Thursday, 4 September 2014

High frequency of homoplasmic mitochondrial DNA mutations in human tumors can be explained without selection

High frequency of homoplasmic mitochondrial DNA mutations in human tumors can be explained without selection

The authors generated a model to track mitochondrial heteroplasmy in cells. They simulated mtDNA, which randomly accumulated mutations at each generation, according to a Poisson process. At cell division, each mtDNA molecule was randomly chosen and replicated, so that the total copy number of mtDNAs doubled from 5 to 10. The mtDNA molecules were then randomly, but equally, split between the two daughter cells. Following successive generations of this process, the authors found consistently that a macroscopic fraction of cells in the model would contain a homoplasmic mutation. This model argues against the idea that selection is required for homoplasmy to occur, which is sometimes thought to be the case in particular forms of cancer.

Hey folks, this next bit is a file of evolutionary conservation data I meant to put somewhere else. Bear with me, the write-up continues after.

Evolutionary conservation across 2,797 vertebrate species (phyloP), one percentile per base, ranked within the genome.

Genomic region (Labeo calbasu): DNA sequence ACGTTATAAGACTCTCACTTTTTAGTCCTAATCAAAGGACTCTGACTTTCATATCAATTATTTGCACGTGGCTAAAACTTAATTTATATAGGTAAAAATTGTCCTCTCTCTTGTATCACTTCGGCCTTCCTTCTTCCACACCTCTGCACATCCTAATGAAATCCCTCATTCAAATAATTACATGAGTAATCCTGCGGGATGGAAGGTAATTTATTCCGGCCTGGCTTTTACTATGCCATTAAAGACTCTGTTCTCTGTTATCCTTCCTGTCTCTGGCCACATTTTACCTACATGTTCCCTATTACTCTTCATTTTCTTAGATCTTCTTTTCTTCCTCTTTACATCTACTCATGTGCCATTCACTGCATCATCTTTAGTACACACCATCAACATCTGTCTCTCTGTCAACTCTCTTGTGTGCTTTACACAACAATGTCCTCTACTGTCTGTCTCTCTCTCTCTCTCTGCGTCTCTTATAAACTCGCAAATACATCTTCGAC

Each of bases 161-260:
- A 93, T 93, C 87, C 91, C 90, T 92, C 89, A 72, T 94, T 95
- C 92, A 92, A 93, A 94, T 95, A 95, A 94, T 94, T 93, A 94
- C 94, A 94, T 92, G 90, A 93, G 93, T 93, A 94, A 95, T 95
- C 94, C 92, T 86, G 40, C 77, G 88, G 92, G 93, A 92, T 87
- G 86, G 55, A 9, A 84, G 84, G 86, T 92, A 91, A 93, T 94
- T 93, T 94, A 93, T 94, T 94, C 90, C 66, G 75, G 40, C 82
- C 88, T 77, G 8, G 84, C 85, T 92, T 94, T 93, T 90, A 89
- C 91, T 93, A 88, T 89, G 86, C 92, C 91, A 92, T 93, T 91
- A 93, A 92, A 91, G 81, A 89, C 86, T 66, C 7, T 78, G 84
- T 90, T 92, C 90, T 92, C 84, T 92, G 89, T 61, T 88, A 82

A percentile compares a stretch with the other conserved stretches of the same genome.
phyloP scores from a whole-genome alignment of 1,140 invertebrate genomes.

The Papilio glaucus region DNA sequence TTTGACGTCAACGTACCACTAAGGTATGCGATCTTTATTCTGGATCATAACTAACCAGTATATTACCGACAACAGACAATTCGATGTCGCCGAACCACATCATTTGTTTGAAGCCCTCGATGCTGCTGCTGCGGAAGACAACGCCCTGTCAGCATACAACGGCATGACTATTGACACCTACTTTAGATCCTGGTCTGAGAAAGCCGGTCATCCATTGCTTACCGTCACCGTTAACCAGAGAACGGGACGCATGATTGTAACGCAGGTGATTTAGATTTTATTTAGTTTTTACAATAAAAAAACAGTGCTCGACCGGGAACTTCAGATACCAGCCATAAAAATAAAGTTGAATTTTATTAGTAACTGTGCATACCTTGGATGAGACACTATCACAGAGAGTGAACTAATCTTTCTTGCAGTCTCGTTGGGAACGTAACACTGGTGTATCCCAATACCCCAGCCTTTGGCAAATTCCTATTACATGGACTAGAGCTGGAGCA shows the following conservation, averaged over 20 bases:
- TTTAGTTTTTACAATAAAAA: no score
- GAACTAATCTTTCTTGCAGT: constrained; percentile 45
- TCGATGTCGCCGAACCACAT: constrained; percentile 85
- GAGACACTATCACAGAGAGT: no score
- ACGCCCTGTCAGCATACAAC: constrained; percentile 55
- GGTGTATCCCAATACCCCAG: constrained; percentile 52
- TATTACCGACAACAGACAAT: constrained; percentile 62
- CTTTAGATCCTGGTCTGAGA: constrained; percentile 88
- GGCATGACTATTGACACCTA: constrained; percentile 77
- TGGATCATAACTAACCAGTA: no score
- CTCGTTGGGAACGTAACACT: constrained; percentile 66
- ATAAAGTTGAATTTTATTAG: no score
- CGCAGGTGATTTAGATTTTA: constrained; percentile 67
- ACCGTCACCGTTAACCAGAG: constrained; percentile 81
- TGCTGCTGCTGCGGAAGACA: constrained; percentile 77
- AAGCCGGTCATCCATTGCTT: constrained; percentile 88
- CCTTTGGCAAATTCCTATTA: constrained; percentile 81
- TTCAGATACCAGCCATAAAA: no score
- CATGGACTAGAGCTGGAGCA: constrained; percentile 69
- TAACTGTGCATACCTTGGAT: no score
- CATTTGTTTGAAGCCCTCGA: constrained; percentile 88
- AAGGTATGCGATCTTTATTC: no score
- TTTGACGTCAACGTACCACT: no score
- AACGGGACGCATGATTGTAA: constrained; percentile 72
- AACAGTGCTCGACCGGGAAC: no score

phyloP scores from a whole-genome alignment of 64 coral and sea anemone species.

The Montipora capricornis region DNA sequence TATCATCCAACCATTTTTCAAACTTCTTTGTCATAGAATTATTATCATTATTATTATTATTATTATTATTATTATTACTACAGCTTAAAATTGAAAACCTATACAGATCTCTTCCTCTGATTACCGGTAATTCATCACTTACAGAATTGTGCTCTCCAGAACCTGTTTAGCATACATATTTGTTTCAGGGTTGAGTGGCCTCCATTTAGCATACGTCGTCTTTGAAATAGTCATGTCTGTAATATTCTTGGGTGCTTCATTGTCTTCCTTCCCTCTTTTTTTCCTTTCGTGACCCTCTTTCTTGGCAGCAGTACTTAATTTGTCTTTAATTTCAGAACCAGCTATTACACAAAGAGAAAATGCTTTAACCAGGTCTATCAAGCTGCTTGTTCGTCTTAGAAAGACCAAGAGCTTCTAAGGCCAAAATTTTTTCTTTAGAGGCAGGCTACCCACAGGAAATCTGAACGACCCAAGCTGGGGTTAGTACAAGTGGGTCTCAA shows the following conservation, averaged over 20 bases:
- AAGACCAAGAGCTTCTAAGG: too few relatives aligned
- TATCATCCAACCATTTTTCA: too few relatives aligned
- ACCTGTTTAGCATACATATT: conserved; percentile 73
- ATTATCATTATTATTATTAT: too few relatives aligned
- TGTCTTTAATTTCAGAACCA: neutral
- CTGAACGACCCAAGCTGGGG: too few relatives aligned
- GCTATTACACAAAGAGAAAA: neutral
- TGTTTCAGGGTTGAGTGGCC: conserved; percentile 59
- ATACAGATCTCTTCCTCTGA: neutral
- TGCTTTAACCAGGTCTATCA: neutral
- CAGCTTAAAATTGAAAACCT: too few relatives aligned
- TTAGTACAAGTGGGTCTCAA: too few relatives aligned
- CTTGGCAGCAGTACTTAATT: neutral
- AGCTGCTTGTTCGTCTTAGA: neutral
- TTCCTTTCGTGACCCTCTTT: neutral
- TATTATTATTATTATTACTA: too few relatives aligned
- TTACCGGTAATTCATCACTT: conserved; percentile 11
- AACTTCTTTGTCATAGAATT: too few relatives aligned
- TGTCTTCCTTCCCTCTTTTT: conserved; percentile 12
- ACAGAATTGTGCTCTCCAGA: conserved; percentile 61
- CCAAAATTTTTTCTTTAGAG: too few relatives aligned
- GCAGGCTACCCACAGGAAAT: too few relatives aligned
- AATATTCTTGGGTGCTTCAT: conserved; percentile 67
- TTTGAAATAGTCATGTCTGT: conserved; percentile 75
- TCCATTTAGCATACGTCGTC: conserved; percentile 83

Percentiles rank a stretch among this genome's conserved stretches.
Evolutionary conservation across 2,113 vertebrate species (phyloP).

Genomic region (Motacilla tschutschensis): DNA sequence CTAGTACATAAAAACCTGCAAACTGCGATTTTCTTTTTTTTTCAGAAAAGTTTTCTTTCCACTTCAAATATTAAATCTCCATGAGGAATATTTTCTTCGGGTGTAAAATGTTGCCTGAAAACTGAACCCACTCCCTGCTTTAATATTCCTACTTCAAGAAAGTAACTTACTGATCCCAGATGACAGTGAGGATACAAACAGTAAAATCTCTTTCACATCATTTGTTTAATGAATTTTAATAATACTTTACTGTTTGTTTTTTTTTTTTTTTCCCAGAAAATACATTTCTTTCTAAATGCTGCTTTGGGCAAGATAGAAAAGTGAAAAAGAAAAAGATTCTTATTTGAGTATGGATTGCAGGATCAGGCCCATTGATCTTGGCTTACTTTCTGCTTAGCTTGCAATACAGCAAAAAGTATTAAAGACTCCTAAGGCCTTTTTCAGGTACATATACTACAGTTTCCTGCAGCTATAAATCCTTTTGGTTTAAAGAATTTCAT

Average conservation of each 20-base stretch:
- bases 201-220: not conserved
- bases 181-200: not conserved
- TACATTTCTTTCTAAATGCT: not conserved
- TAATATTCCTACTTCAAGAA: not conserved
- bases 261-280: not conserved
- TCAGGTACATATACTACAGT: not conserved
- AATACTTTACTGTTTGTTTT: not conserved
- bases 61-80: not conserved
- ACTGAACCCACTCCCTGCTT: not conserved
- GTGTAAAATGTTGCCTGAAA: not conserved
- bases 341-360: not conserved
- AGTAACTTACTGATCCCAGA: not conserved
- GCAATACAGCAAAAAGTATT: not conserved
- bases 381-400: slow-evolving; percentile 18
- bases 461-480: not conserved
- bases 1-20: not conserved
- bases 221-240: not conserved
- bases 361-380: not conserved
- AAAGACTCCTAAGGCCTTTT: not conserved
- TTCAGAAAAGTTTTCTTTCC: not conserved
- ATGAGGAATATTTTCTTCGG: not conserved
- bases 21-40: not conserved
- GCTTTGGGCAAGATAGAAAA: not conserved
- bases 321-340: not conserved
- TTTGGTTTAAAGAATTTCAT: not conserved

No comments:

Post a Comment